It’s in the movie’s second half that the audience is going to be divided, when the movie enters seriously silly giallo territory, with the requisite One Daft Thing After Another taking place. However, and where the film scores big points, all these daft things are perfectly executed, the performances are spot on and some of the shocks are so well choreographed that I jumped and cringed along with everybody else. Two of the murders later on suggest that, rather than studying the likes of Del Toro’s PAN’S LABYRINTH and THE DEVIL’S BACKBONE, director Guillem Morales has been rather more influenced by some of the murders in Norman J Warren’s SATAN’S SLAVE and Pete Walker’s SCHIZO. The climactic turning out of the lights has been used in many a picture but there’s no reason why it shouldn’t work again here and in a way it would be disappointing if it wasn’t.
            Definitely designed as a crowd pleaser, JULIA’S EYES is delicious entertainment. It’s scary, well paced, and when it realises it’s going to go over the top it does so with verve and enthusiasm, embracing its clich├ęs with gusto and is a much better film for it. It also happens to be a film with a more mature central female character than we get to see from Hollywood, someone who is in a loving relationship, which the film manages to express on several levels and at several points in the movie without interfering with the pacing. Actually it’s a refreshing change to see a modern horror film without a teenager in sight. Lady P and I really loved it. Cracking job, Guillem – we’ll be first in line for your next one.

Friday 16 September 2011

Lady Frankenstein - Eurotrash Corner No.1

So to launch the Eurotrash Corner of this blog (you knew there had to be one) here’s an enjoyably tatty slice of Gothic Euro-daftness. Joseph Cotton stars as a very American Baron Frankenstein who together with his dubbed colleague Dr Marshall makes one of the poorer monsters to grace our screens, with a head that’s too bulbous and one wobbly fake eye that keeps threatening to fall off. The monster escapes but not before killing the Baron, to the distress of  his daughter (Rosalba Neri) who’s just back from medical school as a fully qualified surgeon. “I could never love you,” says Neri to Dr Marshall, “unless of course your brain was in the body of that hunky but brain dead farmhand who works here”. Dr Marshall doesn’t take much persuading which, despite that fact that Ms Neri really is a very attractive Lady Frankenstein, suggests he really hasn’t had all that much experience with women. She does of course have another reason for the operation, namely that the only thing that can kill her father’s rampaging monster is another monster, apparently. Meanwhile uncharismatic policeman and traumatic haircut victim Mickey Hargitay is on the case, punching innocent villagers, barging in when he’s not wanted, and shouting a lot.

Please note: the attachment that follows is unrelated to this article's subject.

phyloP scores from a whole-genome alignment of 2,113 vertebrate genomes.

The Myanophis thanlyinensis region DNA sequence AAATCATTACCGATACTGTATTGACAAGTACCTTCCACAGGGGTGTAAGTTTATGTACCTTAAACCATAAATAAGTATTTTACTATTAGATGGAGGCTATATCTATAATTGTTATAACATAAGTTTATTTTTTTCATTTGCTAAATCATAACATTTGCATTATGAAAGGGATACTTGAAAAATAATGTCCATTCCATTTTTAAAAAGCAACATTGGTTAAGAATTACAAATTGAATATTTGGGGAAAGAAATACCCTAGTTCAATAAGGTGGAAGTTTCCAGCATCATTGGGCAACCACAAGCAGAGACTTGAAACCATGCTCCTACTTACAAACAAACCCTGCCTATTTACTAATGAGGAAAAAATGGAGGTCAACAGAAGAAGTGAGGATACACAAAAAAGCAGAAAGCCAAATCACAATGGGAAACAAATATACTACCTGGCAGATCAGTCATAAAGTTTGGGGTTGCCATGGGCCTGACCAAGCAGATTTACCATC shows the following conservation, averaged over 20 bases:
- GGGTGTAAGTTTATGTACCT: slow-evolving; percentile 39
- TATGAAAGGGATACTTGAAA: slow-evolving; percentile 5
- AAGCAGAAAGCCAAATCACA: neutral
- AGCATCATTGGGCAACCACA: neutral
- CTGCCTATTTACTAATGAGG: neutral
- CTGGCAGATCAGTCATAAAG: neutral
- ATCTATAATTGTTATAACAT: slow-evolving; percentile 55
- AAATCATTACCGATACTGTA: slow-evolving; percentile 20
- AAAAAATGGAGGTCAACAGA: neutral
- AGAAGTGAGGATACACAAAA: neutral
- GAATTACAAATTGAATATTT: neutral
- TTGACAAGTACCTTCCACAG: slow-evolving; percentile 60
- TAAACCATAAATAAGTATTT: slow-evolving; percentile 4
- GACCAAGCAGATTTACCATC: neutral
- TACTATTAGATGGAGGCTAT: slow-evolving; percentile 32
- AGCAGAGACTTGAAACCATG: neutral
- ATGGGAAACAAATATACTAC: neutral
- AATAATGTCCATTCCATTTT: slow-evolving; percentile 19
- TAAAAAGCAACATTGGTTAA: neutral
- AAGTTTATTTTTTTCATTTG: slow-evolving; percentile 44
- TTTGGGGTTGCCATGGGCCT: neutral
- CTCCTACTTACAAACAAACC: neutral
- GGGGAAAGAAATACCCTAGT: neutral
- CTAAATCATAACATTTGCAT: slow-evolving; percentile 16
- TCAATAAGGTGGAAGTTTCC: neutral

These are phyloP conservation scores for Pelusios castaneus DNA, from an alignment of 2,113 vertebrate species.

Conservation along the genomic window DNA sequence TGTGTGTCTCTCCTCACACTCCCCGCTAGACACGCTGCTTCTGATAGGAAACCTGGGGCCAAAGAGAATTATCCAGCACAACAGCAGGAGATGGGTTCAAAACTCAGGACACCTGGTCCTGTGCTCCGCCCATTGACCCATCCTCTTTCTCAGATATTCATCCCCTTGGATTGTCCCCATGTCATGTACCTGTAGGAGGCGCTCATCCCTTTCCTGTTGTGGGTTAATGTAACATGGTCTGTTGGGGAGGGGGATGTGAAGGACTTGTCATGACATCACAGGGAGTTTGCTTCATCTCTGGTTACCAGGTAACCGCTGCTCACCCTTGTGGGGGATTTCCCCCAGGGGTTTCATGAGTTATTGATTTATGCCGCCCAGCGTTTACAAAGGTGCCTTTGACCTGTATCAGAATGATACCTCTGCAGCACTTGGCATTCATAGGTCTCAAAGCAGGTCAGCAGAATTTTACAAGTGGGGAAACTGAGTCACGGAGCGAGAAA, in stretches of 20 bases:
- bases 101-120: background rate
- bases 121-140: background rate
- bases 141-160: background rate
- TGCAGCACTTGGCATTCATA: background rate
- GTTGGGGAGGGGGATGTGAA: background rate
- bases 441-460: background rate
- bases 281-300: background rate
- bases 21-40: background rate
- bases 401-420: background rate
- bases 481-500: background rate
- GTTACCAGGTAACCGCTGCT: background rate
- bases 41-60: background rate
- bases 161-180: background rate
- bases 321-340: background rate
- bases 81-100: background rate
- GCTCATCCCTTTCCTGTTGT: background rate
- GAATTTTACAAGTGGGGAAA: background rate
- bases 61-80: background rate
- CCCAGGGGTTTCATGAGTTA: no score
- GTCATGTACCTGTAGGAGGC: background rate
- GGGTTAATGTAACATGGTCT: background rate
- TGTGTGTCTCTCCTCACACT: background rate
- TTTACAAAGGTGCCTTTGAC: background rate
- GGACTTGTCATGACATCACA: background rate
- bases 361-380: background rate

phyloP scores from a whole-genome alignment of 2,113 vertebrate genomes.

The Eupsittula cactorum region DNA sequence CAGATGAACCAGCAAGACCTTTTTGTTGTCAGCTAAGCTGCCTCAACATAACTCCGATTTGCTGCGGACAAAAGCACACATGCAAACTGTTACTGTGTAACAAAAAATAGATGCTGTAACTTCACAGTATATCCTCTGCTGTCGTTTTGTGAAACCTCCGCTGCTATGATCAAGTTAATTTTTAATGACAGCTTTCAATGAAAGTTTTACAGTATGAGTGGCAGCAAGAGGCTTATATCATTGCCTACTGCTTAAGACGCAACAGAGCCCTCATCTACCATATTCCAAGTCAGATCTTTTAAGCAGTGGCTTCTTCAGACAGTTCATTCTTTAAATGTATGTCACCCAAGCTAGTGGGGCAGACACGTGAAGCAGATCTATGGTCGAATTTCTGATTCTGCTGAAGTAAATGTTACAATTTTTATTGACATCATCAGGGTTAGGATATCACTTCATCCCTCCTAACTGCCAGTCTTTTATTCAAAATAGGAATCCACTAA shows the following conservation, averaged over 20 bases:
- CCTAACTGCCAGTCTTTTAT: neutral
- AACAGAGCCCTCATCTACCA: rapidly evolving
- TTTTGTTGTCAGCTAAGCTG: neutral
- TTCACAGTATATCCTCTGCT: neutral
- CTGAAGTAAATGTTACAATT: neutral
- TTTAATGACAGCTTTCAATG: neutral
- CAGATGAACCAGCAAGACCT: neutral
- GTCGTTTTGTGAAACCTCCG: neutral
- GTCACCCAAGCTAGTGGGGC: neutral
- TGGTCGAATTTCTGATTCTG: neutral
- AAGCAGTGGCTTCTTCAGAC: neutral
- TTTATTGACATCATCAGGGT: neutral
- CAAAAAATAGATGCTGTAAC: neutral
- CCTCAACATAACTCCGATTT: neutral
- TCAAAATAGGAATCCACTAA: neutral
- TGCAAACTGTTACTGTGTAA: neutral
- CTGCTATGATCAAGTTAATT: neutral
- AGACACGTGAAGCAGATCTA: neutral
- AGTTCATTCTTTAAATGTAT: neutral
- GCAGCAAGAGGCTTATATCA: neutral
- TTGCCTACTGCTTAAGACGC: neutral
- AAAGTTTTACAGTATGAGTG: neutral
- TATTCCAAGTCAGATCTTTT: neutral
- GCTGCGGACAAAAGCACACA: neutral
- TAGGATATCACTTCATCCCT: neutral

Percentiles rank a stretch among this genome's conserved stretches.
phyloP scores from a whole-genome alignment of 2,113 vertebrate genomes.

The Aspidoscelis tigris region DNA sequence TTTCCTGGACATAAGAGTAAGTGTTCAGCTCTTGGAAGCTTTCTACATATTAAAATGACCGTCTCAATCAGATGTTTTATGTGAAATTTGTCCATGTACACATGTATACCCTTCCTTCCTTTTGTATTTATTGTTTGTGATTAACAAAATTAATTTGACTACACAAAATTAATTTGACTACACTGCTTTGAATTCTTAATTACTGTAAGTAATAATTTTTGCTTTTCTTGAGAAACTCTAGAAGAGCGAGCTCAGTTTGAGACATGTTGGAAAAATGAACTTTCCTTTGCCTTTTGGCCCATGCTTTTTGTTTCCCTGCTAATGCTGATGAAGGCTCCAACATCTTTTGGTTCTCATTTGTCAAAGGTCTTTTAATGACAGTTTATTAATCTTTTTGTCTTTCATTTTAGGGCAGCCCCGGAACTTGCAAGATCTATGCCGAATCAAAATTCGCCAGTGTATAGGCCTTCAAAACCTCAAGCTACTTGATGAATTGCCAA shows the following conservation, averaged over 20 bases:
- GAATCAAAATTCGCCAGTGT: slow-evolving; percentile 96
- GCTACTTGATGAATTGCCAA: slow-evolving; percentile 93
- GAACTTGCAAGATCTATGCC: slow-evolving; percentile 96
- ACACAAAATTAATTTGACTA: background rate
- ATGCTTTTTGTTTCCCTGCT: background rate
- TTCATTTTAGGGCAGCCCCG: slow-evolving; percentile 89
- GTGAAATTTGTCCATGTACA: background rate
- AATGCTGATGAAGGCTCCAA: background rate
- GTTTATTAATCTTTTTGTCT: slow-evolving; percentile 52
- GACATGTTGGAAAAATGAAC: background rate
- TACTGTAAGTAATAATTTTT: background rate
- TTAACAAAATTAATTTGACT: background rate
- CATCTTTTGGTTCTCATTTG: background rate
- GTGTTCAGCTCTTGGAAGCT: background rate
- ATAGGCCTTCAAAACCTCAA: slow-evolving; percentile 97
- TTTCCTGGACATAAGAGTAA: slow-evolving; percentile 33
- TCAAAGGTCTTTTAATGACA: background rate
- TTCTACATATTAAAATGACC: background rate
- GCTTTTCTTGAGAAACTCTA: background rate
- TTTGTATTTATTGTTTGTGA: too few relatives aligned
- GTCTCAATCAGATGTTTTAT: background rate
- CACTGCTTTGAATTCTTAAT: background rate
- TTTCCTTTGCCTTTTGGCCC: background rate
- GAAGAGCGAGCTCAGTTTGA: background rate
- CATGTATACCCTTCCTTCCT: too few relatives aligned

Lady Frankenstein’s surgery goes as planned. The monster, who has been out for a little walk mainly to kill a few villagers and molest a couple of naked ladies, returns to the castle. It was during his little sojourn that I stopped to wonder why the Frankenstein monster never seems to need to eat or have a cup of tea, much less go to the toilet. Indeed, the grunts and groans elicited by the creature here may suggest an altogether more bowel-orientated cause for his anger and distress. Anyway, the scene is set for a showdown between Lady Frankenstein’s brain-transplanted boyfriend (who now also possesses super-strength) and her father’s constipated creation, who dies with a monkey wrench in the back of his skull after an enjoyably choreographed fight where his arm gets chopped off. Numerous members of get to fulfil their contracts and storm the castle while the Lady and her creation get to have sex in front of a roaring fireplace and a massive pool of blood. The End.
           Director Mel Welles does a reasonable job of keeping everything moving, and the only other thing I’m going to mention is that the music (by Alessandro Alessandroni) really isn’t very good, the main part being carried by a very disinterested-sounding (or possibly drunk) flautist. I’m not quite sure why but somehow the soundtrack album for this has found its way into the Probert Towers collection. I suspect the temptation of having that, THE MAD BUTCHER and KILLER NUN all on one CD was too great a temptation to resist.

Wednesday 14 September 2011

Never Mind Kevin, We Need To Talk About The Children!

The term handmade can mean many things, from something lovingly and carefully put together by someone with years of experience, to a hastily cobbled together load of old rubbish that you wouldn’t let your children near for fear it might damage them for life.
            Which brings us nicely if admittedly in the most contrived way possible to Carton J Albright’s 1980 production THE CHILDREN, which feels very handmade indeed, right down to the main title art that seems to have been drawn more or less freehand by someone who might benefit from a couple of years at art school. Or any school. While throughout much of the movie’s running time one might tend to favour my former definition of the word ‘handmade’ rather than the latter, that doesn’t mean that the movie is without merit. Indeed, in terms of tiny no-budget backwoods efforts this is never less than entertaining, and boasts a few surprises along the way.